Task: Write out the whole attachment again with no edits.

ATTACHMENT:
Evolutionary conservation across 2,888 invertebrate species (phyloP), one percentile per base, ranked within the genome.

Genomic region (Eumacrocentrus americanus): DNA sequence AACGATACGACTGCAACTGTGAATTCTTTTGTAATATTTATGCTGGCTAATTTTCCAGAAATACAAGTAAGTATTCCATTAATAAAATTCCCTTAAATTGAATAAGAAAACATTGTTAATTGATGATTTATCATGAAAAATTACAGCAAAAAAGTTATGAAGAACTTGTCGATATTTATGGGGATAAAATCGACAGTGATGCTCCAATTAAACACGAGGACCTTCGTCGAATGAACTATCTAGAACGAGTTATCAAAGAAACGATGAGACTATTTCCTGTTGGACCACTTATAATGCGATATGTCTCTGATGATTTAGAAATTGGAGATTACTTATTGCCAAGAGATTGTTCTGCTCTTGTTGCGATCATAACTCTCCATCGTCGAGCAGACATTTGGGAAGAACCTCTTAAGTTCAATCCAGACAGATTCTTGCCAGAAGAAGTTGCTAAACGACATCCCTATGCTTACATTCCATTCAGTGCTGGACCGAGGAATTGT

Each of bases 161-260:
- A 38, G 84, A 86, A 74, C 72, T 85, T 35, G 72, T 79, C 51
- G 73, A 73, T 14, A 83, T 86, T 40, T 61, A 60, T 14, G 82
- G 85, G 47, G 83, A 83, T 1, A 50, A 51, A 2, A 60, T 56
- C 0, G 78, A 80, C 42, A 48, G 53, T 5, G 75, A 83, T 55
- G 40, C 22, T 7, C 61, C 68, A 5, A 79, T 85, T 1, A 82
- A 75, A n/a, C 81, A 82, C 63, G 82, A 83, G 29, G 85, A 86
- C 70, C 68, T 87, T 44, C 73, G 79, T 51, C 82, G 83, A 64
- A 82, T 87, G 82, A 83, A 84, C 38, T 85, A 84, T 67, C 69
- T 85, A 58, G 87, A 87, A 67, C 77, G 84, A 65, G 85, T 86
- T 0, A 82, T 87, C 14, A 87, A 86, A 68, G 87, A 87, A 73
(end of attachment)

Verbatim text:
Evolutionary conservation across 2,888 invertebrate species (phyloP), one percentile per base, ranked within the genome.

Genomic region (Eumacrocentrus americanus): DNA sequence AACGATACGACTGCAACTGTGAATTCTTTTGTAATATTTATGCTGGCTAATTTTCCAGAAATACAAGTAAGTATTCCATTAATAAAATTCCCTTAAATTGAATAAGAAAACATTGTTAATTGATGATTTATCATGAAAAATTACAGCAAAAAAGTTATGAAGAACTTGTCGATATTTATGGGGATAAAATCGACAGTGATGCTCCAATTAAACACGAGGACCTTCGTCGAATGAACTATCTAGAACGAGTTATCAAAGAAACGATGAGACTATTTCCTGTTGGACCACTTATAATGCGATATGTCTCTGATGATTTAGAAATTGGAGATTACTTATTGCCAAGAGATTGTTCTGCTCTTGTTGCGATCATAACTCTCCATCGTCGAGCAGACATTTGGGAAGAACCTCTTAAGTTCAATCCAGACAGATTCTTGCCAGAAGAAGTTGCTAAACGACATCCCTATGCTTACATTCCATTCAGTGCTGGACCGAGGAATTGT

Each of bases 161-260:
- A 38, G 84, A 86, A 74, C 72, T 85, T 35, G 72, T 79, C 51
- G 73, A 73, T 14, A 83, T 86, T 40, T 61, A 60, T 14, G 82
- G 85, G 47, G 83, A 83, T 1, A 50, A 51, A 2, A 60, T 56
- C 0, G 78, A 80, C 42, A 48, G 53, T 5, G 75, A 83, T 55
- G 40, C 22, T 7, C 61, C 68, A 5, A 79, T 85, T 1, A 82
- A 75, A n/a, C 81, A 82, C 63, G 82, A 83, G 29, G 85, A 86
- C 70, C 68, T 87, T 44, C 73, G 79, T 51, C 82, G 83, A 64
- A 82, T 87, G 82, A 83, A 84, C 38, T 85, A 84, T 67, C 69
- T 85, A 58, G 87, A 87, A 67, C 77, G 84, A 65, G 85, T 86
- T 0, A 82, T 87, C 14, A 87, A 86, A 68, G 87, A 87, A 73